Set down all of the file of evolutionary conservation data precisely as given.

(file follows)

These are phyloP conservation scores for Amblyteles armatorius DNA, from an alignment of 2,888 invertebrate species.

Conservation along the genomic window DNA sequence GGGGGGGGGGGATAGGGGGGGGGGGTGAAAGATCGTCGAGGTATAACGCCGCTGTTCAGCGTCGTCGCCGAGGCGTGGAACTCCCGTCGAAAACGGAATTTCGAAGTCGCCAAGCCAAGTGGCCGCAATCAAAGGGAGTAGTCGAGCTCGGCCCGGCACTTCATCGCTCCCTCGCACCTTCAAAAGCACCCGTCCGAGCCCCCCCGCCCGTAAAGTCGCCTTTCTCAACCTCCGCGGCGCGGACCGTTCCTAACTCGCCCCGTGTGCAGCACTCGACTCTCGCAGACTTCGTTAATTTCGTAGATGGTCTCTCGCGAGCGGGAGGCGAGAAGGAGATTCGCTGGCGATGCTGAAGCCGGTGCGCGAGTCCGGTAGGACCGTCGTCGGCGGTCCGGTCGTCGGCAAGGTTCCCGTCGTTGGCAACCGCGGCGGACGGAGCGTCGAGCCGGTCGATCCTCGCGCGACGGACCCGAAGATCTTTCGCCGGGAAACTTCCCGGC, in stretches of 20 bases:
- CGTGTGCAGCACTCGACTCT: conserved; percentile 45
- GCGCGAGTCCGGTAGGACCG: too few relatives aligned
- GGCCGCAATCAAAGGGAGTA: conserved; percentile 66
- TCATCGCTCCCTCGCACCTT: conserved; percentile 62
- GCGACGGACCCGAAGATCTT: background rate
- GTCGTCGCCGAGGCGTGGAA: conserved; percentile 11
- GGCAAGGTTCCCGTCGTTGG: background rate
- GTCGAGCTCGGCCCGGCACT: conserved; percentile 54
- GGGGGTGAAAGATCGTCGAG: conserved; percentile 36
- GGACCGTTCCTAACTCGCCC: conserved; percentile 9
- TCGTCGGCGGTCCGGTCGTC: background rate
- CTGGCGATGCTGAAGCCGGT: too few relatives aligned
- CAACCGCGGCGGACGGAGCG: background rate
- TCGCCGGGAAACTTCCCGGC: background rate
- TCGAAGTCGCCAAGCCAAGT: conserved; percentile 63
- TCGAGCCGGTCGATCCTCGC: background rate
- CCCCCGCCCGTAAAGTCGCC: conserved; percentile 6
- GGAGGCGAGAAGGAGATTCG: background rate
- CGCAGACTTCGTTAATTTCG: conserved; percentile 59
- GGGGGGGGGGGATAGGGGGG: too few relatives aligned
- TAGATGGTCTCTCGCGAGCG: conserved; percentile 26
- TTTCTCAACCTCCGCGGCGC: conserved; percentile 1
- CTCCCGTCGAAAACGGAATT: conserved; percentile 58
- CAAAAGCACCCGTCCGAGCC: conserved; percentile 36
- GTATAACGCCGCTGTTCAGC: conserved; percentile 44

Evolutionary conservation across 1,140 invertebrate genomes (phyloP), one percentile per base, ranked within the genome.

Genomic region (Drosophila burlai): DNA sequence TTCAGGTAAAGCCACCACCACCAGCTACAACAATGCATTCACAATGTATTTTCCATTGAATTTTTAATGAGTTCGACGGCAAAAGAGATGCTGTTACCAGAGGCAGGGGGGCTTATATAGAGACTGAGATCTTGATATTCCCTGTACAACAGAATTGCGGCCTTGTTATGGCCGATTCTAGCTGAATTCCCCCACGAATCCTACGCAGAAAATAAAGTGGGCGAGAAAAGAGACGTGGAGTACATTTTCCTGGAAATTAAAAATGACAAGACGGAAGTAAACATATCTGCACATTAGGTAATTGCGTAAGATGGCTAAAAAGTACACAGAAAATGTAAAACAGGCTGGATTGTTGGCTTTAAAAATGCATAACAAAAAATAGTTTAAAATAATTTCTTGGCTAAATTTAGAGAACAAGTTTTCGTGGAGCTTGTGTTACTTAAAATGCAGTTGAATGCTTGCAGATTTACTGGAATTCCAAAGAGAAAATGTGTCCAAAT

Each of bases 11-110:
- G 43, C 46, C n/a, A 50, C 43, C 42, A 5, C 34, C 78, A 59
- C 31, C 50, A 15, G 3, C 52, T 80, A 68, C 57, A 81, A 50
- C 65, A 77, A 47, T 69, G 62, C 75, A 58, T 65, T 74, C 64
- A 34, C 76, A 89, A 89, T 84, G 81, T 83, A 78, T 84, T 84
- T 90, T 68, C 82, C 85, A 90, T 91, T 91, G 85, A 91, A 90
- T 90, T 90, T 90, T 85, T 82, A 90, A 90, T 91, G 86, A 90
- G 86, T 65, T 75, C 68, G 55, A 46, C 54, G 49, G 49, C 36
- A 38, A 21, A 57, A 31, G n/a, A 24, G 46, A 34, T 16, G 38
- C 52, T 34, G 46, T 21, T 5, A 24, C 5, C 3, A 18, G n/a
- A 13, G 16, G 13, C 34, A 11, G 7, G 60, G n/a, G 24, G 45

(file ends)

These are phyloP conservation scores for Amblyteles armatorius DNA, from an alignment of 2,888 invertebrate species.

Conservation along the genomic window DNA sequence GGGGGGGGGGGATAGGGGGGGGGGGTGAAAGATCGTCGAGGTATAACGCCGCTGTTCAGCGTCGTCGCCGAGGCGTGGAACTCCCGTCGAAAACGGAATTTCGAAGTCGCCAAGCCAAGTGGCCGCAATCAAAGGGAGTAGTCGAGCTCGGCCCGGCACTTCATCGCTCCCTCGCACCTTCAAAAGCACCCGTCCGAGCCCCCCCGCCCGTAAAGTCGCCTTTCTCAACCTCCGCGGCGCGGACCGTTCCTAACTCGCCCCGTGTGCAGCACTCGACTCTCGCAGACTTCGTTAATTTCGTAGATGGTCTCTCGCGAGCGGGAGGCGAGAAGGAGATTCGCTGGCGATGCTGAAGCCGGTGCGCGAGTCCGGTAGGACCGTCGTCGGCGGTCCGGTCGTCGGCAAGGTTCCCGTCGTTGGCAACCGCGGCGGACGGAGCGTCGAGCCGGTCGATCCTCGCGCGACGGACCCGAAGATCTTTCGCCGGGAAACTTCCCGGC, in stretches of 20 bases:
- CGTGTGCAGCACTCGACTCT: conserved; percentile 45
- GCGCGAGTCCGGTAGGACCG: too few relatives aligned
- GGCCGCAATCAAAGGGAGTA: conserved; percentile 66
- TCATCGCTCCCTCGCACCTT: conserved; percentile 62
- GCGACGGACCCGAAGATCTT: background rate
- GTCGTCGCCGAGGCGTGGAA: conserved; percentile 11
- GGCAAGGTTCCCGTCGTTGG: background rate
- GTCGAGCTCGGCCCGGCACT: conserved; percentile 54
- GGGGGTGAAAGATCGTCGAG: conserved; percentile 36
- GGACCGTTCCTAACTCGCCC: conserved; percentile 9
- TCGTCGGCGGTCCGGTCGTC: background rate
- CTGGCGATGCTGAAGCCGGT: too few relatives aligned
- CAACCGCGGCGGACGGAGCG: background rate
- TCGCCGGGAAACTTCCCGGC: background rate
- TCGAAGTCGCCAAGCCAAGT: conserved; percentile 63
- TCGAGCCGGTCGATCCTCGC: background rate
- CCCCCGCCCGTAAAGTCGCC: conserved; percentile 6
- GGAGGCGAGAAGGAGATTCG: background rate
- CGCAGACTTCGTTAATTTCG: conserved; percentile 59
- GGGGGGGGGGGATAGGGGGG: too few relatives aligned
- TAGATGGTCTCTCGCGAGCG: conserved; percentile 26
- TTTCTCAACCTCCGCGGCGC: conserved; percentile 1
- CTCCCGTCGAAAACGGAATT: conserved; percentile 58
- CAAAAGCACCCGTCCGAGCC: conserved; percentile 36
- GTATAACGCCGCTGTTCAGC: conserved; percentile 44

Evolutionary conservation across 1,140 invertebrate genomes (phyloP), one percentile per base, ranked within the genome.

Genomic region (Drosophila burlai): DNA sequence TTCAGGTAAAGCCACCACCACCAGCTACAACAATGCATTCACAATGTATTTTCCATTGAATTTTTAATGAGTTCGACGGCAAAAGAGATGCTGTTACCAGAGGCAGGGGGGCTTATATAGAGACTGAGATCTTGATATTCCCTGTACAACAGAATTGCGGCCTTGTTATGGCCGATTCTAGCTGAATTCCCCCACGAATCCTACGCAGAAAATAAAGTGGGCGAGAAAAGAGACGTGGAGTACATTTTCCTGGAAATTAAAAATGACAAGACGGAAGTAAACATATCTGCACATTAGGTAATTGCGTAAGATGGCTAAAAAGTACACAGAAAATGTAAAACAGGCTGGATTGTTGGCTTTAAAAATGCATAACAAAAAATAGTTTAAAATAATTTCTTGGCTAAATTTAGAGAACAAGTTTTCGTGGAGCTTGTGTTACTTAAAATGCAGTTGAATGCTTGCAGATTTACTGGAATTCCAAAGAGAAAATGTGTCCAAAT

Each of bases 11-110:
- G 43, C 46, C n/a, A 50, C 43, C 42, A 5, C 34, C 78, A 59
- C 31, C 50, A 15, G 3, C 52, T 80, A 68, C 57, A 81, A 50
- C 65, A 77, A 47, T 69, G 62, C 75, A 58, T 65, T 74, C 64
- A 34, C 76, A 89, A 89, T 84, G 81, T 83, A 78, T 84, T 84
- T 90, T 68, C 82, C 85, A 90, T 91, T 91, G 85, A 91, A 90
- T 90, T 90, T 90, T 85, T 82, A 90, A 90, T 91, G 86, A 90
- G 86, T 65, T 75, C 68, G 55, A 46, C 54, G 49, G 49, C 36
- A 38, A 21, A 57, A 31, G n/a, A 24, G 46, A 34, T 16, G 38
- C 52, T 34, G 46, T 21, T 5, A 24, C 5, C 3, A 18, G n/a
- A 13, G 16, G 13, C 34, A 11, G 7, G 60, G n/a, G 24, G 45